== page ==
The Northern Colorado Feeders Supply Building

Feeders Supply at night. Photo by George Hendrix Feeders Supply at night. Photo by George Hendrix

Celebrating Our Roots

The Northern Colorado Feeders Supply building has been a part of the fabric of Fort Collins since the turn of the last century, serving as a store, grain elevator, warehouse and gathering place. Since the early 1900’s, farmers and ranchers have brought and bought grain, drunk coffee, talked about crops and, of course, the weather. Townspeople have stopped by to visit and buy a bag of dog food or maybe a few baby chicks for backyard coops.

Now that the building is on the National Register of Historic Places and the State Register of Historic Properties, we’re working to restore and preserve its historic architectural details, as well as the character and charm that made it a symbol of community and honest, locally produced food.

The property offers a great window into Ft. Collins’ history. Back in 1864, the land where our building now sits abutted the parade grounds of the original fort that was Fort Collins. Fast forward to 1910, when the building (first named the Poudre Elevator Company) was constructed on the corner of Linden and Willow Streets, conveniently near the tracks of the Colorado and Southern Railway. The original structures included a single story office/retail section facing Linden, a two-story grain elevator and a hay warehouse. By then, Ft. Collins had a population of 8,200 and sheep and sugar beets helped keep the economy going.

Farmers Co-op, 1949

In 1917, the building became the Co-operative Mercantile Company and in 1922, it was renamed the Farmers Elevator and Produce Co. By this time, the population had surpassed 9,000 and farming was still a mainstay. Colorado State Agricultural College would soon celebrate its farming roots by tasking freshmen to whitewash the first “A” (for Aggies) on a hill overlooking Ft. Collins.

During the Depression and WWII, the building went through several owners and names (Reid’s Elevator, Farmer’s Co-op), and survived the post-war building boom that saw many historic places disappear. By 1957, the building had become the Feeders Supply Company. In other news, town population had doubled and the ag college (then Colorado A & M) became Colorado State University.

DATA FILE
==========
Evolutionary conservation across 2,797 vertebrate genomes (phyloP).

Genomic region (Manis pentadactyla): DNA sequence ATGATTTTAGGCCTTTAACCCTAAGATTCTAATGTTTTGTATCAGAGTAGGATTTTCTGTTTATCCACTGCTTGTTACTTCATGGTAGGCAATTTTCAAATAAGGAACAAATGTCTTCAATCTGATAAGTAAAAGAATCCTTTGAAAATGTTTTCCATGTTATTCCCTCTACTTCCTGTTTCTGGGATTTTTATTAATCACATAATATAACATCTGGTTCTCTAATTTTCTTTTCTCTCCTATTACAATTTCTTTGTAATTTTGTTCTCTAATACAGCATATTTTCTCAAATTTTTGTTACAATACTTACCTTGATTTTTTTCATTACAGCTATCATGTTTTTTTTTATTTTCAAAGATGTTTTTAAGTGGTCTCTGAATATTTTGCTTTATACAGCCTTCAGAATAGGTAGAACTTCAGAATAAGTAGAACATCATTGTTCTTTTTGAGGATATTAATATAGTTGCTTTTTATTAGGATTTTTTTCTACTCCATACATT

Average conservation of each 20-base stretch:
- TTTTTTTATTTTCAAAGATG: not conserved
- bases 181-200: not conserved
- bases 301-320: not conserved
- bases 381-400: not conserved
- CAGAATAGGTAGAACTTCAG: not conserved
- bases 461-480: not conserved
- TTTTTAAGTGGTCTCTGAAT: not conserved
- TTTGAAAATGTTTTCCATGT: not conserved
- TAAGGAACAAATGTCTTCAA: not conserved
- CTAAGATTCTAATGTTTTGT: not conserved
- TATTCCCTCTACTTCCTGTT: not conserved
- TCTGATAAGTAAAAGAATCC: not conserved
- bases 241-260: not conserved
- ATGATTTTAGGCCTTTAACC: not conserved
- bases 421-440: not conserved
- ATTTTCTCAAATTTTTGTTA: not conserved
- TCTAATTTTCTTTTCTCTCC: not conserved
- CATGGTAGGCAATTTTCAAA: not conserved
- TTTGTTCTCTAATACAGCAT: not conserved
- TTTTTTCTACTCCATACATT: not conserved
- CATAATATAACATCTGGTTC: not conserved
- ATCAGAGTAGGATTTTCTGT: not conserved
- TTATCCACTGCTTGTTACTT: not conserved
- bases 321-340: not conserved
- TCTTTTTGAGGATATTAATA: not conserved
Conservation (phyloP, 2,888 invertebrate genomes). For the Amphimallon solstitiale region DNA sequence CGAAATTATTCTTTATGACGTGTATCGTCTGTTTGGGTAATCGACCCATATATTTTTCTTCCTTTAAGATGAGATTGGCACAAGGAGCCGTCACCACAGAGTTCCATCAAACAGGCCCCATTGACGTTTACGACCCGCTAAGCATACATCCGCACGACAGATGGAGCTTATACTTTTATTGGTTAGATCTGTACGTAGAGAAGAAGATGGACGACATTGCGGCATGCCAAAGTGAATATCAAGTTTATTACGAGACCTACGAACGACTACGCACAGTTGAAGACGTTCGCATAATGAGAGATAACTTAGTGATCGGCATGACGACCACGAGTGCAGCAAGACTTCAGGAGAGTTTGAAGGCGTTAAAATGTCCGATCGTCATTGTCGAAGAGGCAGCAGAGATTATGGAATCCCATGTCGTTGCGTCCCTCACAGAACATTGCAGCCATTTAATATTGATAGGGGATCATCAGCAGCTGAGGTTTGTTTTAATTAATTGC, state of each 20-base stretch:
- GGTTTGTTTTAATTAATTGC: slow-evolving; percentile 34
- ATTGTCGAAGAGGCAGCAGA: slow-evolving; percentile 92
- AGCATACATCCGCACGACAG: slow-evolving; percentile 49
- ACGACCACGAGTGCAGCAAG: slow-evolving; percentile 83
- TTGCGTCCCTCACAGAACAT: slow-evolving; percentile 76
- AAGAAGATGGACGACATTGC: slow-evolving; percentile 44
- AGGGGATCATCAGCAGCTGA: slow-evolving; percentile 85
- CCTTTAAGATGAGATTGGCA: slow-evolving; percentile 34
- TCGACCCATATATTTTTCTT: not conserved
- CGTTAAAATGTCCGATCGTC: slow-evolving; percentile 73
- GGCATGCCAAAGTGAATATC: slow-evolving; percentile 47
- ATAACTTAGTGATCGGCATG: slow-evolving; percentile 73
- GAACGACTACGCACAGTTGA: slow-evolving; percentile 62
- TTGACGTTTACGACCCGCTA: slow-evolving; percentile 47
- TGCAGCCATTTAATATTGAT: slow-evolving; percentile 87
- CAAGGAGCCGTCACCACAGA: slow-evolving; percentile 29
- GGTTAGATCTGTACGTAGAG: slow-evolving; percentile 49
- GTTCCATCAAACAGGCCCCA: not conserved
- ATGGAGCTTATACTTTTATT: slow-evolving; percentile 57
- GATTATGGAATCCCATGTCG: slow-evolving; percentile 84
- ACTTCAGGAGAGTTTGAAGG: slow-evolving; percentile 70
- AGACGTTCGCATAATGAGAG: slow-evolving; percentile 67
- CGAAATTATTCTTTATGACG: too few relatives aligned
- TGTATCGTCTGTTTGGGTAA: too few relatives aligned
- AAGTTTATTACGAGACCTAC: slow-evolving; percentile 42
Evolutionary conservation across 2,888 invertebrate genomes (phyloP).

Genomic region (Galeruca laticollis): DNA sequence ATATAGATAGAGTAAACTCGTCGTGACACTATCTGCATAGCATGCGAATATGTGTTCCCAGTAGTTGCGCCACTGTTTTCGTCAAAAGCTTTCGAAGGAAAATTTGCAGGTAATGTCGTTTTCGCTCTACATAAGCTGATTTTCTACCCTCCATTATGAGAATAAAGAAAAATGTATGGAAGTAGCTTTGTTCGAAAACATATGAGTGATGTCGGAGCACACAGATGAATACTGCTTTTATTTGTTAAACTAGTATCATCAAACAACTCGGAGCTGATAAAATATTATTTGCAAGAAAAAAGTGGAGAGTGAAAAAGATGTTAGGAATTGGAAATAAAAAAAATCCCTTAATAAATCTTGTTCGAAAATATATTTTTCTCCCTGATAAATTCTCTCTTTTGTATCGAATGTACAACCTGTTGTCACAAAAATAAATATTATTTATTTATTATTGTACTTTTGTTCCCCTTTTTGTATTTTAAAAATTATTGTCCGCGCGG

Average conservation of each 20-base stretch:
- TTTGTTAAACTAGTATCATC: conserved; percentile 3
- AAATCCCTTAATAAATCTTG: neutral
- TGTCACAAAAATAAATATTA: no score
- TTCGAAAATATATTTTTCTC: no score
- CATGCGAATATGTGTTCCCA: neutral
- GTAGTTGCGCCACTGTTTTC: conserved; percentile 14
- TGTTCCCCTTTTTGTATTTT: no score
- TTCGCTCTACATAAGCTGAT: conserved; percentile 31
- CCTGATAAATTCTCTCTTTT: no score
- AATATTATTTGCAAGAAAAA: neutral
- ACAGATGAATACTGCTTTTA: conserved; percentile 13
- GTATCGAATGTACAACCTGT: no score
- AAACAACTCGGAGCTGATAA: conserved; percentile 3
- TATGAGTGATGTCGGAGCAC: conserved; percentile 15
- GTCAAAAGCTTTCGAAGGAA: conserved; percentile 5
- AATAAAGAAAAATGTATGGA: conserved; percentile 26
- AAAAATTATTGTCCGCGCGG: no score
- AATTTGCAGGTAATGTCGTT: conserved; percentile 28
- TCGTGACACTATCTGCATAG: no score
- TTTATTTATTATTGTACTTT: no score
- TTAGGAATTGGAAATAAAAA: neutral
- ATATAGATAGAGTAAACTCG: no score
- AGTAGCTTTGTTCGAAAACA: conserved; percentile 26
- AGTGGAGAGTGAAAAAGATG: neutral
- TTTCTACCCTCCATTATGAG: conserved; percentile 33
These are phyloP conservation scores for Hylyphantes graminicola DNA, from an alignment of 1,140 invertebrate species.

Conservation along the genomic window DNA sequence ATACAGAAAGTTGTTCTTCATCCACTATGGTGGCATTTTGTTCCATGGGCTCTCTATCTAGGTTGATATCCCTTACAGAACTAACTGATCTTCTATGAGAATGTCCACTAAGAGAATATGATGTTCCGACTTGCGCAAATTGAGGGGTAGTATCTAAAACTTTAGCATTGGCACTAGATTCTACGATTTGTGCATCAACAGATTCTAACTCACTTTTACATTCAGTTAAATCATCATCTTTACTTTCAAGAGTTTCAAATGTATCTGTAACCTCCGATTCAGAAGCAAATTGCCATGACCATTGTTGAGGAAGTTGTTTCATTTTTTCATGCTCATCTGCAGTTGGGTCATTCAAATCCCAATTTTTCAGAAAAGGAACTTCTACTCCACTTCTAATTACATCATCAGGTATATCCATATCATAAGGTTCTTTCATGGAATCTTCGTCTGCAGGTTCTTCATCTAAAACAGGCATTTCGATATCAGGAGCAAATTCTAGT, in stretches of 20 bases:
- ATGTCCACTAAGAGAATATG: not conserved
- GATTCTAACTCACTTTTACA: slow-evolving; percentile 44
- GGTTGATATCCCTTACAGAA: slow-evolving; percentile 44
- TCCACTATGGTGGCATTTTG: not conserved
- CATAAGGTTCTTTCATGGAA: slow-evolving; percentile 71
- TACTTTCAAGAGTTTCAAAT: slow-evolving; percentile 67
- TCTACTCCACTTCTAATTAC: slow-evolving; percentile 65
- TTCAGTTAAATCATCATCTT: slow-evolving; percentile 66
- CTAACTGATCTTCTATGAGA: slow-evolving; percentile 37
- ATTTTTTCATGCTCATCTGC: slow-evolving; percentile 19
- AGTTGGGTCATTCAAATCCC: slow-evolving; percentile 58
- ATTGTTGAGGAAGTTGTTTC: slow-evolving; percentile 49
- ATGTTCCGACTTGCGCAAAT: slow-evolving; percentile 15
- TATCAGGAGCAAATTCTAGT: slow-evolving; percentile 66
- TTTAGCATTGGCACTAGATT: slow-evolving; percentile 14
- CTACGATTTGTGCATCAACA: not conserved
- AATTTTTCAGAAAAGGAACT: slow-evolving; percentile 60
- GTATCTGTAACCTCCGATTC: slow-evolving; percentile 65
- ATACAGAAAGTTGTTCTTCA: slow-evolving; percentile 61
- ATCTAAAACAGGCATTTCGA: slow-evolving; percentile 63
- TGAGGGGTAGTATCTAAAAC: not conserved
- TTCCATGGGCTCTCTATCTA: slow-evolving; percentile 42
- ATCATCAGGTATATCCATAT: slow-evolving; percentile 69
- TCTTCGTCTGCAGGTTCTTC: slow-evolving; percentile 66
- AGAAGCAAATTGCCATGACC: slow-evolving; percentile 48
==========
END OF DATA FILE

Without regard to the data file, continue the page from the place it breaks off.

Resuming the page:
Feeders Supply, 1979

In 1976, Dennis Nater bought the place and continued to supply the community until the family sold to a development company in 2014. (The Northern Colorado Feeders Supply business has since moved to 300 Hickory Street.) Jack and Ginger Graham bought the property in 2015 and began rolling up their sleeves to make Ginger and Baker a reality.

Construction and restoration on this old place presents a unique set of challenges. The Historic Assessment sums it up pretty well: “Some alterations are ’cowboy’ or ‘farmer’ construction, referring to something being building hastily to meet an immediate need by a person not well-versed in the craft.”

But ‘cowboy construction’ aside, the building’s stone foundation is sound, while the interior boasts sturdy brick walls, patinaed wooden beams and sliding doors that have withstood the test of time. Those sliding doors are among the historic details that we’ve been charged with preserving, as well as the Linden Street façade with its distinctive recessed entrance and several thick, wavy, handmade original windows that are still intact.

We’re also shoring up the gable roof and grain elevator that attest to the building’s purpose, and the stepped parapets that add unique personality to this old place that’s served Ft. Collins for more than 100 years. And while you’ll no longer be able to purchase local grain, you’ll definitely find a mighty fine selection of locally made pies.

We can’t wait to share more of our plans as we sweep out the grain and start revitalizing the old building and constructing the new. Stay tuned to the blog for monthly restoration updates (and recipes, of course). Thanks for being a part of our adventure!

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